Pulp lives on GitHub. The “pulp” repository is for the platform, and then each supported content family (like “rpm” and “puppet”) has its own repository.
Pulp uses a version scheme x.y.z. Pulp’s branching strategy is designed for
bugfix development for older
x.y release streams without interfering with
development or contribution of new features to a future, unreleased
x.y release. This strategy encourages a clear separation of bugfixes and
features as encouraged by Semantic Versioning.
Pulp’s branching model is inspired by the strategy described by Vincent Driessen in this article, but is not identical to it.
This is the latest bleeding-edge code. All new feature work should be done out
of this branch. Typically this is the development branch for future, unreleased
x.y release will have one corresponding branch called
example, all work for the 2.7.z series of releases gets merged into
Within each repository, the
master branch, any branch ending in
-dev, and any
branch ending in
-release should be marked as
on GitHub. The basic protection that disallows force-push and deletion is the
only option that should be enabled. There should be no restrictions on required
status checks or who can push. There is a script at
that will mark all appropriate branches as protected. Any time new branches are
created that should be protected, that script can be run to do the work.
Alpha and Beta releases will be built from the tip of an
x.y-dev branch. If
the beta fails testing, blocking issues will have fixes merged to the
x.y-dev branch like any other bug fix, and then a new build will be made.
Other changes unrelated to the blocking issues may get merged to the
x.y-dev branch between builds, and no effort will be made to “freeze” the
branch. Any such unrelated changes will be included in the next beta build.
Release candidates will be built from the most recent beta tag. GA releases will be built from the most recent release candidate tag.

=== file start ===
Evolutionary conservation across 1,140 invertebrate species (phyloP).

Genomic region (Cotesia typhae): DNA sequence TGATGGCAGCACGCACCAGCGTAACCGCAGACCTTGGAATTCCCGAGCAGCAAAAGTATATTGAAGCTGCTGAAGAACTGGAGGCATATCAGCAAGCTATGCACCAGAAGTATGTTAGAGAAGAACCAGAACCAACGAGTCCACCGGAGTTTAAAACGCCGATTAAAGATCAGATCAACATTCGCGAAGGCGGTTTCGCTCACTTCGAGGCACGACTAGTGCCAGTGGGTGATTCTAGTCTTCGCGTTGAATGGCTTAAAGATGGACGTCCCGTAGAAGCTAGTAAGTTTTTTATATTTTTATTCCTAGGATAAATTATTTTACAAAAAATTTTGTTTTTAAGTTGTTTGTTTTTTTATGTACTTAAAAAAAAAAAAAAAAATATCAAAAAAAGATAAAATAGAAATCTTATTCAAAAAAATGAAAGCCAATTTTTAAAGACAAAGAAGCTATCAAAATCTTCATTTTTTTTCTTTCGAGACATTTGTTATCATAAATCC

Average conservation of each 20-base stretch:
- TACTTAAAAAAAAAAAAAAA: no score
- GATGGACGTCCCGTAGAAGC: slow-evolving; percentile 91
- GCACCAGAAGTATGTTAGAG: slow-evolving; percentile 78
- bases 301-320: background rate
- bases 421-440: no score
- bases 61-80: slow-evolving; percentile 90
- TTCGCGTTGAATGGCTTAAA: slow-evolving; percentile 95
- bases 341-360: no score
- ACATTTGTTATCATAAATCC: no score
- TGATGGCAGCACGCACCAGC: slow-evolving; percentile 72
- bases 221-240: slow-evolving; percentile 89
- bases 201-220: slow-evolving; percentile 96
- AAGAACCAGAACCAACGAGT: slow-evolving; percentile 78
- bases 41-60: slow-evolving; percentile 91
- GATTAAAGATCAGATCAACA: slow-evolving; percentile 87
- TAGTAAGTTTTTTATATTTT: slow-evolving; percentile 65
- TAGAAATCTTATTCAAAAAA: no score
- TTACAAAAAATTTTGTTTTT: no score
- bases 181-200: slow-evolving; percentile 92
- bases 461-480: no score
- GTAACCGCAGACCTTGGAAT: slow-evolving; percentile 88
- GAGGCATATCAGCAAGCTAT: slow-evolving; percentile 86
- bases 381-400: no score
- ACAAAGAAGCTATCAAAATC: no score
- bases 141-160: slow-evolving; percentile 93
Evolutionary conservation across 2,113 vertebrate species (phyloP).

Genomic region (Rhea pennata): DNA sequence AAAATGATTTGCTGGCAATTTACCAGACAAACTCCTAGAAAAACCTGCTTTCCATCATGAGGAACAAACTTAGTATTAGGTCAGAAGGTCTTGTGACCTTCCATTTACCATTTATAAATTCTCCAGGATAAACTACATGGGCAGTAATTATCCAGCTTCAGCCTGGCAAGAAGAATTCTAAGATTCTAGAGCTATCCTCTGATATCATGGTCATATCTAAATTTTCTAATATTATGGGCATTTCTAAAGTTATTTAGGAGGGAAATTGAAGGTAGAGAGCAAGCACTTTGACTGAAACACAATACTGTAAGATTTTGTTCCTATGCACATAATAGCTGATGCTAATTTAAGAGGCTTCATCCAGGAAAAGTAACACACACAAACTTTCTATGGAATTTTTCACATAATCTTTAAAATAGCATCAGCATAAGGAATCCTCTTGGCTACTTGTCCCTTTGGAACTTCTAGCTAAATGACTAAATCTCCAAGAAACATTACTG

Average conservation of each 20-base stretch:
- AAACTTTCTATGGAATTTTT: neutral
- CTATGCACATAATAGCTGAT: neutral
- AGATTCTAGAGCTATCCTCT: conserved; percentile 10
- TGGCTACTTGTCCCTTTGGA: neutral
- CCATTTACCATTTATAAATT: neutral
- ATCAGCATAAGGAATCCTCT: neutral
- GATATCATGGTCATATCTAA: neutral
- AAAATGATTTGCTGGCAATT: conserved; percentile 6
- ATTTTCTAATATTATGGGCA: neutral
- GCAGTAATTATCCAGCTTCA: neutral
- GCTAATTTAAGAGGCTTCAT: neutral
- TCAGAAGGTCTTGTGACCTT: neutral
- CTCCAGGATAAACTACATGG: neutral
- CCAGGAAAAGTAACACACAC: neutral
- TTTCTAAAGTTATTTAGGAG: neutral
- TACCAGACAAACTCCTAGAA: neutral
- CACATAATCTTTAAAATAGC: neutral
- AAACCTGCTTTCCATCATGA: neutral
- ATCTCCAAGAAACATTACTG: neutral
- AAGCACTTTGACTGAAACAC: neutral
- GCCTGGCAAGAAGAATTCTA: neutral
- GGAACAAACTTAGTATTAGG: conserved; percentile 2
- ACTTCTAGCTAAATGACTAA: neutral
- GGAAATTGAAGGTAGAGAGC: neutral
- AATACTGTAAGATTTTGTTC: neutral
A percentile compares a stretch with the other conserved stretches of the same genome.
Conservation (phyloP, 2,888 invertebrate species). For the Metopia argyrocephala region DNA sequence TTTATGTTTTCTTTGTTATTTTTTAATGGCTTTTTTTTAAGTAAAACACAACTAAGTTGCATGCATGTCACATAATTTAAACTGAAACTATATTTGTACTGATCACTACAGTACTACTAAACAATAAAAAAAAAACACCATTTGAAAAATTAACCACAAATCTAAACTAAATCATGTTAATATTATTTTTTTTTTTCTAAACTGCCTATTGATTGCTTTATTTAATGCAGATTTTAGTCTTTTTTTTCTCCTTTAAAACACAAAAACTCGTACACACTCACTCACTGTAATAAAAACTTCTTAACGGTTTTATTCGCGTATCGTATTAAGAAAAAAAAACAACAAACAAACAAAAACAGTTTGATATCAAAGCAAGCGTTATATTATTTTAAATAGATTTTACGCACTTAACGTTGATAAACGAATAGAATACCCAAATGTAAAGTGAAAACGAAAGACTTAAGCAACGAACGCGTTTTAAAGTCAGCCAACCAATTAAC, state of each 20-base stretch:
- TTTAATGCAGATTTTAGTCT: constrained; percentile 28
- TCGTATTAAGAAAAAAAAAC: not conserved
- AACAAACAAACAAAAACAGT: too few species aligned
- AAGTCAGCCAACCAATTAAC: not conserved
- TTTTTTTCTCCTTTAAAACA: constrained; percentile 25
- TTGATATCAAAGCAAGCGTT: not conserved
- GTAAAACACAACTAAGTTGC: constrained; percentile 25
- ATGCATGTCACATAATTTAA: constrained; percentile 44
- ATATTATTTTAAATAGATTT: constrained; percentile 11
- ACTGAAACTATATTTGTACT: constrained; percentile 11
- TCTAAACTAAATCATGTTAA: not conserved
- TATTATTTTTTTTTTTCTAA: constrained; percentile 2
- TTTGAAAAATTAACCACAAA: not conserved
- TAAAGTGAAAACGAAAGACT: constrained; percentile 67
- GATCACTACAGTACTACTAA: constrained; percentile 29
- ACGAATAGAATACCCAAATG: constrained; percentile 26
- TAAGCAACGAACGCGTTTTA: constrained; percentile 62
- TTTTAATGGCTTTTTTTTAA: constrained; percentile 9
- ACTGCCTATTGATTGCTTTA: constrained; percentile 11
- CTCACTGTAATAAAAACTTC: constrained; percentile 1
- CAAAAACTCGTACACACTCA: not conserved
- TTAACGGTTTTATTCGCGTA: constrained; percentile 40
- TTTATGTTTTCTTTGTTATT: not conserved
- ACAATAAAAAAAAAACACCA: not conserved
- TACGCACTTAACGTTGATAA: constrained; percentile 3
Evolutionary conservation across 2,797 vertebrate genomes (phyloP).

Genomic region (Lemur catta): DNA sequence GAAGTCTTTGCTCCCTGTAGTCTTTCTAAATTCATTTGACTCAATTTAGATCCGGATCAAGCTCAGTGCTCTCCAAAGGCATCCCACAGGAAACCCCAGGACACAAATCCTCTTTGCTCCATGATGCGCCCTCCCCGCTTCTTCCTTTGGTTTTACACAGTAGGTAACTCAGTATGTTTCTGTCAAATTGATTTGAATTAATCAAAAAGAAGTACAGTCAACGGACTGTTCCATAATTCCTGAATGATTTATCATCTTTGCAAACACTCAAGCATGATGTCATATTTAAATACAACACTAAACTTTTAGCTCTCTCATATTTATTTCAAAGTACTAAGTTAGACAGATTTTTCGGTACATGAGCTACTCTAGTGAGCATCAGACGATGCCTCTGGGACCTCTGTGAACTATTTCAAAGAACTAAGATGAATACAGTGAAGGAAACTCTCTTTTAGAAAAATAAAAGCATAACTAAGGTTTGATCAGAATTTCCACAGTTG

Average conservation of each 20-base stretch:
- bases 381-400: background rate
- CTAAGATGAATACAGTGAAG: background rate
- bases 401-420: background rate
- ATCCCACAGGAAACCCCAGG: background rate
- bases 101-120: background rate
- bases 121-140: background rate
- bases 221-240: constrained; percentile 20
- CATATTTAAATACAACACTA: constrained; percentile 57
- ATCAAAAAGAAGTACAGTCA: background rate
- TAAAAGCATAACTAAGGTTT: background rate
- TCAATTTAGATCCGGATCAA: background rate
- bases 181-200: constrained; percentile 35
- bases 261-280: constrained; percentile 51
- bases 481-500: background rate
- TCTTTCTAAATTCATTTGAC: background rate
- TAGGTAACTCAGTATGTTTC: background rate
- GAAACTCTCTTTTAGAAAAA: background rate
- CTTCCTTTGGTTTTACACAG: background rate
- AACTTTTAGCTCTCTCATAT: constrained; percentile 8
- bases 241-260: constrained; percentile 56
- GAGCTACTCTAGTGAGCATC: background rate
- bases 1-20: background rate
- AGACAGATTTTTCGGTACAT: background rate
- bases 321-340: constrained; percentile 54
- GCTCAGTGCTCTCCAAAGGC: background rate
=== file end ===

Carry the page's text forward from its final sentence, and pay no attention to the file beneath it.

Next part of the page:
When a hotfix needs to be made, a branch will be created from the most recent
x.y.z release tag. The fix will be made (via pull request from a personal
fork to the hotfix branch), a new tag will be built from the tip of the hotfix
branch, and the hotfix branch can be merged to
Bug Fix Branches¶
When creating a Pull Request (PR) that fixes a specific bug, title the PR as you would the git commit message.
Similar to bug fix branches, when creating a pull request that holds features until they are merged into a development branch, the pull request branch should be a brief name relevant to the feature. For example, a branch to add persistent named searches might be named “feature/named-searches”.
Choosing an Upstream Branch¶
When creating a bug fix or feature branch, it is very important to choose the right upstream branch. The general rule is to always choose the oldest upstream branch that will need to contain your work.
Commit messages in Pulp should contain a human readable explanation of what was fixed in the commit. They should also follow the standard git message format of starting with a subject line or title (usually wrapped at about 50 chars) and optionally, a longer message (usually wrapped at 72 characters) broken up into paragraphs. For more on what constitutes a good commit message, we recommend Tim Pope’s blog post on the subject.
It’s also recommended that every commit message in Pulp reference an issue in Pulp’s Redmine issue tracker. To do this you should use both a keyword and a link to the issue.
To reference the issue (but not change its state), use
re #123 ref #123
To update the issue’s state to MODIFIED and set the %done to 100, use
fixes #123 closes #123
You can also reference multiple issues in a commit:
fixes #123, #124
Putting this altogether, the following is an example of a good commit message:
Update node install and quickstart The nodes install and quickstart was leaving out an important step on the child node to configure the server.conf on the child node. closes #1392 https://pulp.plan.io/issues/1392
Cherry-picking and Rebasing¶
Don’t do it! Seriously though, this should not happen between release branches. It is a good idea (but not required) for a developer to rebase his or her development branch before merging a pull request. Cherry-picking may also be valuable among development branches. However, master and release branches should not be involved in either.
The reason is that both of these operations generate new and unique commits from the same changes. We do not want pulp-x.y and master to have the same bug fix applied by two different commits. By merging the same commit into both, we can easily verify months later that a critical bug fix is present in every appropriate release branch and build tag.
If you are not sure what “rebasing” and “cherry-picking” mean, Pro Git by Scott Chacon is an excellent resource for learning about git, including advanced topics such as these.